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Coronavirus: Toronto’s mayor speaks to Pfizer about improving COVID-19 vaccine production

Click to play video 'Coronavirus: Doug Ford lashes out at Pfizer for vaccine delay: “Where are our vaccines?”' Coronavirus: Doug Ford lashes out at Pfizer for vaccine delay: “Where are our vaccines?”
WATCH ABOVE: During a COVID-19 briefing update on Tuesday, Ontario Premier Doug Ford became fired up when discussing the ongoing delay of vaccine shipments from Pfizer to Canada. Ford said that if he was prime minister, he'd "be up that guys ying-yang with a firecracker, he wouldn't know what hit him" he said referring to a Pfizer executive. He added, "I'd be outside that guy's house... where are our vaccines?!" – Jan 19, 2021

Toronto Mayor John Tory has joined a chorus of Canadian politicians in urging Pfizer-Biotech to produce more COVID-19 vaccine.

Tory followed Prime Minister Justin Trudeau and Ontario Premier Doug Ford, among others, in speaking directly to executives from the pharmaceutical multinational. Tory said he wanted to make a constructive case after the company said it would not be able to fulfil next week’s order to the federal government.

“The best way to go about these kinds of conversations is tomake your case as a Canadian, which I did, and as the mayor of the largest city in the country, and to try to make Canada’s case,” Tory said.

Read more: Doug Ford says Ontario will run out of Pfizer COVID-19 vaccines by end of next week

Trudeau has said he spoke to Pfizer on Tuesday and Ford said he was in contact with the pharmaceutical manufacturer on Wednesday.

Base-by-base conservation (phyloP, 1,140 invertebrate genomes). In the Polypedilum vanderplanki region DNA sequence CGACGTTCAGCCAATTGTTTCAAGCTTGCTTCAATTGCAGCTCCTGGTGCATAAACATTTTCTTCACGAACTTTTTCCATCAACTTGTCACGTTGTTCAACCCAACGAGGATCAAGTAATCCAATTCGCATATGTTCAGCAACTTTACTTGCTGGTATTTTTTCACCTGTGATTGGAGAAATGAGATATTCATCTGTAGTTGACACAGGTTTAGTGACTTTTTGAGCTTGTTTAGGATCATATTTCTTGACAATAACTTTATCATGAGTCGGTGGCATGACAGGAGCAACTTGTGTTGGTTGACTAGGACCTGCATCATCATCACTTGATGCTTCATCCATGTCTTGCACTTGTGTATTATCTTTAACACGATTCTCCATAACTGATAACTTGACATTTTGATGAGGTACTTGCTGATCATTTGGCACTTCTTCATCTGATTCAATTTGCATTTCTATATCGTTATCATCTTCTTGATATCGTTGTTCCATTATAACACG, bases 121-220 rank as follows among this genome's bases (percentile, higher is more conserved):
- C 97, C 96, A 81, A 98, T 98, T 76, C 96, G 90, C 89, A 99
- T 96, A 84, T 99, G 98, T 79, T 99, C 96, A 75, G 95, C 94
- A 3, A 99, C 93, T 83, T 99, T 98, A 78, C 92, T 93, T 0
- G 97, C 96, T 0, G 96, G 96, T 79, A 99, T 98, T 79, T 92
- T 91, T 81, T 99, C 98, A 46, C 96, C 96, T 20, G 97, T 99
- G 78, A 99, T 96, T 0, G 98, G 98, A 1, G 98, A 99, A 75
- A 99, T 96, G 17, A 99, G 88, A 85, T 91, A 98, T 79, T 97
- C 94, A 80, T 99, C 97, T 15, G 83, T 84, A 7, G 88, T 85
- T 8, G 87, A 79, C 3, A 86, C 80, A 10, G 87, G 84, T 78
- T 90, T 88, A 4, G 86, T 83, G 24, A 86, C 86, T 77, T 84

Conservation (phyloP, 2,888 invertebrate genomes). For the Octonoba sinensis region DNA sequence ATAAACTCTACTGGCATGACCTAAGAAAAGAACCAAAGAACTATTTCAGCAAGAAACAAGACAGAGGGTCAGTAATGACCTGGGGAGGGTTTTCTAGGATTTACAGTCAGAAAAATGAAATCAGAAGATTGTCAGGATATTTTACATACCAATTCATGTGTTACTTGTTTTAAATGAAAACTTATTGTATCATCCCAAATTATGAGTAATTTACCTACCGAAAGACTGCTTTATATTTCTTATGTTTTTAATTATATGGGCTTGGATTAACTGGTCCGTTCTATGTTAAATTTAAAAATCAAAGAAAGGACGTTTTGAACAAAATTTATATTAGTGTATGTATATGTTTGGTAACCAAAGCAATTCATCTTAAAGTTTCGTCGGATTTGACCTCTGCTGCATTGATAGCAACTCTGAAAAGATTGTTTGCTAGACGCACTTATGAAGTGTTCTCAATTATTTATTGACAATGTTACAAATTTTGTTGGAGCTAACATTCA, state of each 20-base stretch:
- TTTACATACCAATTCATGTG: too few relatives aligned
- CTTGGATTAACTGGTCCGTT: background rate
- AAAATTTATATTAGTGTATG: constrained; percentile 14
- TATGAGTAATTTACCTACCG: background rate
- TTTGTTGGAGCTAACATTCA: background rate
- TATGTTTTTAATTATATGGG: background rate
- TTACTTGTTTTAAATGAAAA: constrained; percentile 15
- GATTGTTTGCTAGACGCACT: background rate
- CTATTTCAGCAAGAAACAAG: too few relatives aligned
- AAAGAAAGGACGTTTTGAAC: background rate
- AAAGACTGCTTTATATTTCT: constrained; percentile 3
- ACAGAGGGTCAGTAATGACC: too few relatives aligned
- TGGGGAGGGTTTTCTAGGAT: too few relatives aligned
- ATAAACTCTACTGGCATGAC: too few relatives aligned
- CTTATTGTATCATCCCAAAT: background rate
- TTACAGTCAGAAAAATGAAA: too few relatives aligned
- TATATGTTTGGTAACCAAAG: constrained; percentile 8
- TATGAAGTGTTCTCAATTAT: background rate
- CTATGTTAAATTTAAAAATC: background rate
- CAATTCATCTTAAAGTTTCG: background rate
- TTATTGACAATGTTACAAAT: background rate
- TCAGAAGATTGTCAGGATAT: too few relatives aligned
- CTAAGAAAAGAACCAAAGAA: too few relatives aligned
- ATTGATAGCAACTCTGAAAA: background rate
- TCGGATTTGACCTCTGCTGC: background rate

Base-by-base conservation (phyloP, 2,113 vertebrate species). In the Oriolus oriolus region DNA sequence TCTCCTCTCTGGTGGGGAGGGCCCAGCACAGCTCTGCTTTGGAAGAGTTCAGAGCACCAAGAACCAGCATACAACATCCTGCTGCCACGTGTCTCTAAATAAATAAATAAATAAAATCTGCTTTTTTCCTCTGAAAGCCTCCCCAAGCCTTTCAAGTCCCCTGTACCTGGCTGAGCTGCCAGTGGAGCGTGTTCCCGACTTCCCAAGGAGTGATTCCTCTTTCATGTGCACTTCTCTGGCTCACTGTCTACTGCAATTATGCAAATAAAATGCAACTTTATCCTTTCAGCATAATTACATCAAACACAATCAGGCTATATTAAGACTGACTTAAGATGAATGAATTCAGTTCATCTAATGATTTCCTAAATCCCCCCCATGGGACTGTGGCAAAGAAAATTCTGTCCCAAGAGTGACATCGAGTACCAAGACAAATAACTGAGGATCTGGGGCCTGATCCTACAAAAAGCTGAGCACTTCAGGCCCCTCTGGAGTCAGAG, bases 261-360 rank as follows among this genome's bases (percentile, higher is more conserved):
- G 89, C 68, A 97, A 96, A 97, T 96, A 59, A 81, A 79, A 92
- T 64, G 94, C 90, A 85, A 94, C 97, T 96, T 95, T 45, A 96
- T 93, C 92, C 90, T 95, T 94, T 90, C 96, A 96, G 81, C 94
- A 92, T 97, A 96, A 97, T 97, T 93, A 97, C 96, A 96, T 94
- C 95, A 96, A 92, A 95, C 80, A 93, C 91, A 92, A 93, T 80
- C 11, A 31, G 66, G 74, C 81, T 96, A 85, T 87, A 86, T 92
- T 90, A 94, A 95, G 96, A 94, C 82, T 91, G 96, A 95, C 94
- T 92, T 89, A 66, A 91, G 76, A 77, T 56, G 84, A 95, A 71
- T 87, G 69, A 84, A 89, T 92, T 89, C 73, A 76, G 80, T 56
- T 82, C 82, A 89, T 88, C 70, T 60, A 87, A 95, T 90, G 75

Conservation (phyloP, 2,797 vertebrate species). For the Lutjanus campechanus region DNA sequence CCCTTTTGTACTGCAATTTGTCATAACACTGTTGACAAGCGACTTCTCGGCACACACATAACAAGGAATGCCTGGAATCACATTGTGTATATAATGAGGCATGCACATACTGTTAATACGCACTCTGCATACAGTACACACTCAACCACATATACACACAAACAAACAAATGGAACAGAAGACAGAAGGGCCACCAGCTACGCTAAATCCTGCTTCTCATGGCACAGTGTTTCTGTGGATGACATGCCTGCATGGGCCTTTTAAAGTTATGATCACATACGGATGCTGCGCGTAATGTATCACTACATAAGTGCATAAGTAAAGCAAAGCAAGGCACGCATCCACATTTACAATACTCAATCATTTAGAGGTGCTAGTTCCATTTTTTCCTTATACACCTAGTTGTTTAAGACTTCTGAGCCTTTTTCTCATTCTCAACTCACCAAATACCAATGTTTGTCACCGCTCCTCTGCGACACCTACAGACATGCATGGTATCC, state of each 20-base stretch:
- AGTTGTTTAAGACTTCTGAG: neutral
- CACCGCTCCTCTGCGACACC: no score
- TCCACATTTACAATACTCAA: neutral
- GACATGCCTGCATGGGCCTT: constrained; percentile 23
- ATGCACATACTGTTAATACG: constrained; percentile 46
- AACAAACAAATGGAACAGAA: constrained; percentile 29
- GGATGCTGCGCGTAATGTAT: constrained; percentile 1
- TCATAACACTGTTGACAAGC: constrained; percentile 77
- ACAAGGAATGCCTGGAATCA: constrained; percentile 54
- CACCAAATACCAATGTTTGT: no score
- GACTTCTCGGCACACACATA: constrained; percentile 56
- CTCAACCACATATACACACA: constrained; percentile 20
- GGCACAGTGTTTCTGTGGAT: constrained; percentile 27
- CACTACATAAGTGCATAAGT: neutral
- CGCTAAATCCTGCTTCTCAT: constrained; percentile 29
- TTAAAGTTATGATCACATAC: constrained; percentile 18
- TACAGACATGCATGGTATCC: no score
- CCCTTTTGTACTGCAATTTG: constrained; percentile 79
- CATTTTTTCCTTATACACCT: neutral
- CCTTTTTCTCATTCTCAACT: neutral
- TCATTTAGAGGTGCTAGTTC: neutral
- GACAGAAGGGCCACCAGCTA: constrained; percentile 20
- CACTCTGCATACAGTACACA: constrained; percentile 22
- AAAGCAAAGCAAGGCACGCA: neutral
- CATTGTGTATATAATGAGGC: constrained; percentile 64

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Tory said he knows members of Pfizer’s management team from his previous career as a business executive, and that he reached out to them in concert with the federal government.

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“I’m trying to help the country’s efforts to try to see if we can’t get more supply,” the mayor said. “I can’t tell you what results my intervention, or anybody else’s, will have.”

Toronto has had to shut down its two vaccination programs until the federal government provides more doses to the city’s public health unit.

Read more: Ontario outlines how Pfizer vaccine delivery delay will affect its COVID-19 immunization plan

An immunization clinic at the Metro Toronto Convention Centre closed after two days of inoculating front-line health care workers.

The city also paused a pilot in shelters for people experiencing homelessness.

Dr. Eileen De Villa, Toronto’s chief medical officer, said everyone’s frustrated with the shipping delay, because the vaccine offers people hope.

“Having it slowed down and having the change in course is not what we wanted,” De Villa said. “But we expect there will be eventually vaccine coming available and we’ll do our very best.”

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De Villa said there were 986 new cases of COVID-19 in Toronto on Thursday and 10 more deaths linked to the virus. The update included 102 cases from earlier in the week that had previously gone unreported because of a technical error.

Councillor Joe Cressy, chairman of the Toronto Board of Health, joined Tory and De Villa at the Thursday afternoon news conference.

All three detailed the city’s ongoing efforts to support racialized communities that have been hit hardest by the pandemic.

Toronto, Ontario Health, hospitals, and community health providers have been working to improve access to testing in those neighbourhoods. Toronto reports nearly 271 testing clinics have been booked in more than 20 different city-owned facilities, with 89 more dates to come in January at 12 different sites.